EU Policies for Refugee Protection and Immigration: Why We Need Productive Engagement with Our Neighbors, Not Border Fences

Recent debates about asylum and immigration policies in the EU have showcased many ways in which key policymakers are in denial – not only of the complexity of the challenges posed by irregular (illegal) immigration, but also of the glaring shortcomings of the current EU asylum system, of the significant progress already made through cooperation with neighbors (e.g. EU support for three million Syrian refugees in Turkey under the EU-Turkey Agreement), and of the opportunities that well-managed immigration offers for Europe’s aging societies.

The conclusions of the end-June 2018 European Council are a good place to start to understand the conundrum. Few will disagree with the Council’s “particular focus” on education, health, infrastructure, innovation, good governance, and women's empowerment in Africa (although one may wonder just how many objectives any one individual or organization can hold in focus simultaneously). However, most of the remaining conclusions involve shutting out irregular immigrants from the EU (by making borders more secure), confining them to “controlled centers” in EU member states (no takers yet), or “disembarking” them onto “platforms” in North Africa or other third countries (no ready host countries yet) – with little apparent regard for the human rights of migrants (although EU member states, together with all other UN member states except the US, have just recently re-emphasized these rights by finalizing, on 13 July 2018, the text of the Global Compact for Safe, Orderly and Regular Migration).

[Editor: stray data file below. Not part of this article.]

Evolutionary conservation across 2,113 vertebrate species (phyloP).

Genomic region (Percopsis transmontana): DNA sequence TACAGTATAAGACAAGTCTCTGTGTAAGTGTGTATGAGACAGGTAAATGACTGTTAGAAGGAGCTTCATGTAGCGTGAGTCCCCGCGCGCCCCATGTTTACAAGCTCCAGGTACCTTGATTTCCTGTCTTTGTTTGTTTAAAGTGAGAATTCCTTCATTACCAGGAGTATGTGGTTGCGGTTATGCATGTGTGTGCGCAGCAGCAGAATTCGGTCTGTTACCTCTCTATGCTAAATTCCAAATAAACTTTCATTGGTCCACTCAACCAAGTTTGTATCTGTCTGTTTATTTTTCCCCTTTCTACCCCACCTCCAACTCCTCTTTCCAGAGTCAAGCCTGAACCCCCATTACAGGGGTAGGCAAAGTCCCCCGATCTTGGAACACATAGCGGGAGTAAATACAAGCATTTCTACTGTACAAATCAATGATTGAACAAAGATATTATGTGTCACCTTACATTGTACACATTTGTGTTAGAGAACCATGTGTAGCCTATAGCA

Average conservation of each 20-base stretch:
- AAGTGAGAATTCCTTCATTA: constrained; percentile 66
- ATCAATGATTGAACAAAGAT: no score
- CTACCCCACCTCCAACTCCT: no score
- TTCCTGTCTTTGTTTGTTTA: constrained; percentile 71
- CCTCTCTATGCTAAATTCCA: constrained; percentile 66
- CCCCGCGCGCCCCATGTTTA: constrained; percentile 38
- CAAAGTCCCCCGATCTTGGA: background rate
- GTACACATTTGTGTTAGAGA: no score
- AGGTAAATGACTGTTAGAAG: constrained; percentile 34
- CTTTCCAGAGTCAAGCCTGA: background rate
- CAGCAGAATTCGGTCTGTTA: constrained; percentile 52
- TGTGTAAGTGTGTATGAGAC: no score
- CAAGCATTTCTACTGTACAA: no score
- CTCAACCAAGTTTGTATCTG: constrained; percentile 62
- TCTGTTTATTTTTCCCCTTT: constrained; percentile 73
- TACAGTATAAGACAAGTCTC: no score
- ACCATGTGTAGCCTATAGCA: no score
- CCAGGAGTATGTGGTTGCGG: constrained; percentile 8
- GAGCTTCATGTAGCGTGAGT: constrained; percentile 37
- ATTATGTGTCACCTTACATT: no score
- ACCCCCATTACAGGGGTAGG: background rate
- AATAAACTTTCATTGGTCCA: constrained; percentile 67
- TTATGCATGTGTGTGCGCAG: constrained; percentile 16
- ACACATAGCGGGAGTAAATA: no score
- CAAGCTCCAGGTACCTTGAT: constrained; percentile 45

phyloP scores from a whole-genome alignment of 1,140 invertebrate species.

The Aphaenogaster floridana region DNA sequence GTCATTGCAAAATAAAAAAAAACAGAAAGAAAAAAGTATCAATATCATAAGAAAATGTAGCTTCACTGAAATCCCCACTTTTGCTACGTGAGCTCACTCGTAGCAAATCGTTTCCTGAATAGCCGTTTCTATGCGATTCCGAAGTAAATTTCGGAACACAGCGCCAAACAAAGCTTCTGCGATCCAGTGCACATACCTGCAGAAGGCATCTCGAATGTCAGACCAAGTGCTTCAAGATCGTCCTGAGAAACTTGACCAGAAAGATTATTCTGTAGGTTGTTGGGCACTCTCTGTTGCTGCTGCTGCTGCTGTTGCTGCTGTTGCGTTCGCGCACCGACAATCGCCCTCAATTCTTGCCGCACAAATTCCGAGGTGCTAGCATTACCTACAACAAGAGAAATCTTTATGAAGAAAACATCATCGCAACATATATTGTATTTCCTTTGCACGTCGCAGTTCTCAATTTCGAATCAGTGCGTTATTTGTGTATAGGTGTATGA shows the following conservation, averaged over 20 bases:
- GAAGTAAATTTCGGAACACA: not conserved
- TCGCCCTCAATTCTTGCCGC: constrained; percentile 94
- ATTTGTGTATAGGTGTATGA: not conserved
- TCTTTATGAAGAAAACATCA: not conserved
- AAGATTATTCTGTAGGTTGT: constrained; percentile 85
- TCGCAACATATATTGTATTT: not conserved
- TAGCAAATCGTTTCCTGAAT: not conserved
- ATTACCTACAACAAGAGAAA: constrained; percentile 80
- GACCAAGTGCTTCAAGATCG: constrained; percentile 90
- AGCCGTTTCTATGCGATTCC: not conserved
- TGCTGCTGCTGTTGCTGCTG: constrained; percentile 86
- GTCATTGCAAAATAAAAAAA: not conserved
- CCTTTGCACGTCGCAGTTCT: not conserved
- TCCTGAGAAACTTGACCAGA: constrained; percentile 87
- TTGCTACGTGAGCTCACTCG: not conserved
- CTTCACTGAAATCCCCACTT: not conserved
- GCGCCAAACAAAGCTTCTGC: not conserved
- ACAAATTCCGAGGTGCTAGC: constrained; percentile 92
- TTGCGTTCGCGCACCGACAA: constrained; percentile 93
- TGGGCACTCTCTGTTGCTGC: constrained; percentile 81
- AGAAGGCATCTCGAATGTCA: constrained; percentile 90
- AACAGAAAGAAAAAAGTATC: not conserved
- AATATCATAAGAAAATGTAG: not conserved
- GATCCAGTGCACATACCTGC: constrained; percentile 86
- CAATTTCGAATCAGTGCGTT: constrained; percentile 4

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Photo : Syrian immigrants walk on a railway track
after they crossed the Hungarian-Serbian border
near Roszke, Hungary. REUTERS/Laszlo Balogh